“The dinner was especially memorable for me because of the opportunity it provided to reflect on the phenomenon of which my darling rag is a part: the continuing story of conservative journalism on campus. It is an inspiring story of shoestring budgets, sleepless nights, and perseverance in the face of what is still often fierce student, and occasionally administration, animosity. It is a story that demonstrates one of the founding premises of modern American conservatism. As the famous title of one of Richard Weaver’s books puts it, “Ideas have consequences.”

I recently viewed at 1988 Frontline documentary called “Racism 101” about the BAM III movement at the University of Michigan, and also included some about the Dartmouth Review. I thought this might be a good time to give some historical context to the whole “Review” movement. In the early 1980s, dozens of conservative publications sprung up across the country to counter what they perceived to be the liberal dogma within both the established student newspapers and also academe more generally. Although the founders may wrap their “grassroots” movement with nostalgia (see source to the above quote), each paper was from the beginning financed to the tune of thousands of dollars a year by various corporations, foundations, and individuals. Today, that aid comes from something called the Collegiate Network, which funnels money to dozens of conservative publications around the country including our beloved Michigan Review. Meanwhile, the people at the Michigan Daily and Moment have to seek advertising revenue and donations to print their newspapers.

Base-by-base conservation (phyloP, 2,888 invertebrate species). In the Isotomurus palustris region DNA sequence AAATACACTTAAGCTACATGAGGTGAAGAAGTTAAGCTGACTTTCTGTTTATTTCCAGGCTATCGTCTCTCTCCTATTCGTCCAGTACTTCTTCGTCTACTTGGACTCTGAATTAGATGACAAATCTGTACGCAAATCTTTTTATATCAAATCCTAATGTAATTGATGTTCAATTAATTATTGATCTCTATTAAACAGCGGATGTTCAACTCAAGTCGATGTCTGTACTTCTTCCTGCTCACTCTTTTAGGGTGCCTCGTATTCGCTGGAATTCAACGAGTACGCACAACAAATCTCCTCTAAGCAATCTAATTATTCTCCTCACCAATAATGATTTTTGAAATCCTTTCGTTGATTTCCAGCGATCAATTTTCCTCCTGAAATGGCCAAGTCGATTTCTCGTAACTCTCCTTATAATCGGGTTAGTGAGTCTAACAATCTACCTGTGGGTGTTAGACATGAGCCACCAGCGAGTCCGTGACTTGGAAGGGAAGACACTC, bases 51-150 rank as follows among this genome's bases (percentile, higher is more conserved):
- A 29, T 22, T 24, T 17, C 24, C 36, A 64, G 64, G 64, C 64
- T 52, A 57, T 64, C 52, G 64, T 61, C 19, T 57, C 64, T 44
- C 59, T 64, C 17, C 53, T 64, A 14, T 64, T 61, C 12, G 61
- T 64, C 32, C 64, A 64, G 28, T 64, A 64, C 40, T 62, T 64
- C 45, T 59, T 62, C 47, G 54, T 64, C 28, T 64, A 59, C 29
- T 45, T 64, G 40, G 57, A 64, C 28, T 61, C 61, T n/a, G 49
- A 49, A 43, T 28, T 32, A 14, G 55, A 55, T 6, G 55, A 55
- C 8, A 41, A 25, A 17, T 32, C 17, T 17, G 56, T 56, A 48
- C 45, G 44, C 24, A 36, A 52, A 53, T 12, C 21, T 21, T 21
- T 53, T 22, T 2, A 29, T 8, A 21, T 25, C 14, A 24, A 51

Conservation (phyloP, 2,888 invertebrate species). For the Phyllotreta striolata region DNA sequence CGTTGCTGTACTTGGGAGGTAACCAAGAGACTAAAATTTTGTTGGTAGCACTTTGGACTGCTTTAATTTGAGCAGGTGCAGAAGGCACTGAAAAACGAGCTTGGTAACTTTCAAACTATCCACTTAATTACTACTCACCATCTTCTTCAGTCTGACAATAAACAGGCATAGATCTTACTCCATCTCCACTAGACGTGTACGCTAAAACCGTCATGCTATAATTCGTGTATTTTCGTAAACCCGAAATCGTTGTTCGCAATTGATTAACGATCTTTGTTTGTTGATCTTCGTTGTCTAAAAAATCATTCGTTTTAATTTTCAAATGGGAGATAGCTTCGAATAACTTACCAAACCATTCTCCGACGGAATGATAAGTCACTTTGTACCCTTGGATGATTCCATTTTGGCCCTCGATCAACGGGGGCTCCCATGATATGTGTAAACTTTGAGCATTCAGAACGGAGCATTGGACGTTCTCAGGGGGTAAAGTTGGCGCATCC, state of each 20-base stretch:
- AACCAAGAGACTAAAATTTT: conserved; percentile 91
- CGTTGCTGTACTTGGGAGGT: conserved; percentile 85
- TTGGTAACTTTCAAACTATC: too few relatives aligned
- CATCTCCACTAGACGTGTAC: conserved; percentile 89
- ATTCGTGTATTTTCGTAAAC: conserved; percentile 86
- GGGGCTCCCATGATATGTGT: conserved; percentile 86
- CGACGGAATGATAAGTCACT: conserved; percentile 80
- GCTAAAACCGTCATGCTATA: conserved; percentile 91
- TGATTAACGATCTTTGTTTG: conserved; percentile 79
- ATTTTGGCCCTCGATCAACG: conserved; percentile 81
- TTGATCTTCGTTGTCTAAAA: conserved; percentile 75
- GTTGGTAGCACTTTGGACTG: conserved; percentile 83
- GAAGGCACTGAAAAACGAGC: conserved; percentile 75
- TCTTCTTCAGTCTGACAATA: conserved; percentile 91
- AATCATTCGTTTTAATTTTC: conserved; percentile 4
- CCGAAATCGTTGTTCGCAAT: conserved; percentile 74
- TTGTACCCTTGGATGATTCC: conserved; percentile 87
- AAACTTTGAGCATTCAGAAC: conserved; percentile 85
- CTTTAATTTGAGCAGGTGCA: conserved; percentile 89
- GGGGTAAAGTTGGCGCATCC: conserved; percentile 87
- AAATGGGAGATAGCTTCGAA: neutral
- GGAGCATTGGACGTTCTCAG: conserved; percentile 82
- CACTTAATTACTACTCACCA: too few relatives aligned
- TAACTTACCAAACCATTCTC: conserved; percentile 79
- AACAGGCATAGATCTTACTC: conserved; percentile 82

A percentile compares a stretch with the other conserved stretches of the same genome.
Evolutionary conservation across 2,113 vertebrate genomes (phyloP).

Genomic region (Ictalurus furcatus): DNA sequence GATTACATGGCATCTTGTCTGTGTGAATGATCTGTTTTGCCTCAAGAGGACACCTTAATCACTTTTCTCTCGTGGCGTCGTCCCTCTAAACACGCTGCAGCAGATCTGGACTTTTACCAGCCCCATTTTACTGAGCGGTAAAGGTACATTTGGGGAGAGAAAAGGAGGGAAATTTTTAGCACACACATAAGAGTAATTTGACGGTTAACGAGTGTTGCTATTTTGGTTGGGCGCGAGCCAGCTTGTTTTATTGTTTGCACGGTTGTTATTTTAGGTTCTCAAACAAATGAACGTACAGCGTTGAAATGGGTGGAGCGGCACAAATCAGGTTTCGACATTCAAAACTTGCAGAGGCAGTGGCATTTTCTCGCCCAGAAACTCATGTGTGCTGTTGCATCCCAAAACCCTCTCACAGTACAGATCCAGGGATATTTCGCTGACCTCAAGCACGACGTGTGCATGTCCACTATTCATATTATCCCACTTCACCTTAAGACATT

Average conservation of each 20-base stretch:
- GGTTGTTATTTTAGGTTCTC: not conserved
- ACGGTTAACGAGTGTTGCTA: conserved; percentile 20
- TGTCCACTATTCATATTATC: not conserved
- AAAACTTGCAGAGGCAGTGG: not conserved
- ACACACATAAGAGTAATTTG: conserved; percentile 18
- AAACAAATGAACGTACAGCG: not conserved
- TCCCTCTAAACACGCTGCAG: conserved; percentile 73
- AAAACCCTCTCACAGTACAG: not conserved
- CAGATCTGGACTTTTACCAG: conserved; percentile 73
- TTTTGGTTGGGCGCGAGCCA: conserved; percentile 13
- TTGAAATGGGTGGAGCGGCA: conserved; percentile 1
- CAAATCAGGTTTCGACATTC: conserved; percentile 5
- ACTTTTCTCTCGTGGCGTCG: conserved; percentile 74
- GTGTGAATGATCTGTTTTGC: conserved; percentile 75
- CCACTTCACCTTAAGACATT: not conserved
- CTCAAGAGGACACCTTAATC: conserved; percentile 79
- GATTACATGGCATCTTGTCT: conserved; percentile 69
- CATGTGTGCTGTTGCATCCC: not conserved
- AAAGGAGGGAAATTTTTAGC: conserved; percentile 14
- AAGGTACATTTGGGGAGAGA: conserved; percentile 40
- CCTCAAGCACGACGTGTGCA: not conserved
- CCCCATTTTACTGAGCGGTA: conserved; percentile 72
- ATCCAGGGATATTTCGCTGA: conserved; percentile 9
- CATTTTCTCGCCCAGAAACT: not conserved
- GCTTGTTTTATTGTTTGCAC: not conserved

In a sense, the Reviews are a well-funded national program to systematically attack diversity, toleration, and the liberal arts tradition more generally on college campuses. Whether it’s self-righteously arguing for the ability of standardized testing to measure intelligence, or attacking Black studies programs and women’s studies programs, they can always be counted on to provide an intolerant, reactionary, and often flat-out ignorant viewpoints that were “missing” before. As an example, Dartmouth Review staffers were suspended for harassing a professor after three of them aggressively confronted a professor after his class, with tape recorders and cameras rolling, after he had told them he didn’t want to talk to them.

The Review is also the recipient of somewhat unusually assigned office space – it’s unclear to me how their office in the Michigan League came about, and they only recently were required to re-apply for it: one of the products, ironically, of the “space panel” convened by Bollinger after the Students of Color Coalition forced the University to evict Michigamua, Phoenix, and Vulcan from the Michigan Union Tower.

Meanwhile, why do we have the day off classes on Martin Luther King Day? The MLK Symposium was created as the direct result of the Black Action Movement III, when a multiracial coalition led a one-day boycott of classes on Martin Luther King day, and asked the Regents to create special educational events and give students the day off classes. They won: the MLK Symposium was born, and the University made a strong written commitment to future diversity, although it would go unfufilled in the eyes of many in the following decade. This from the Director of OAMI John Matlock:

“When I came back to the University of Michigan – some 12 years after finishing my doctorate program, the campus was in its second or third year of officially celebrating Dr. King’s contributions. Like the national holiday, the University’s recognition didn’t come easily. Students and others on the campus had been observing the holiday with the “Commemoration of a Dream” march some years before the University agreed to recognize the holiday. The spirit of Dr. King was alive at U-M through its students – the same students who had never had the opportunity to meet Dr. King but who were the beneficiaries of his legacy.”

Author: Rob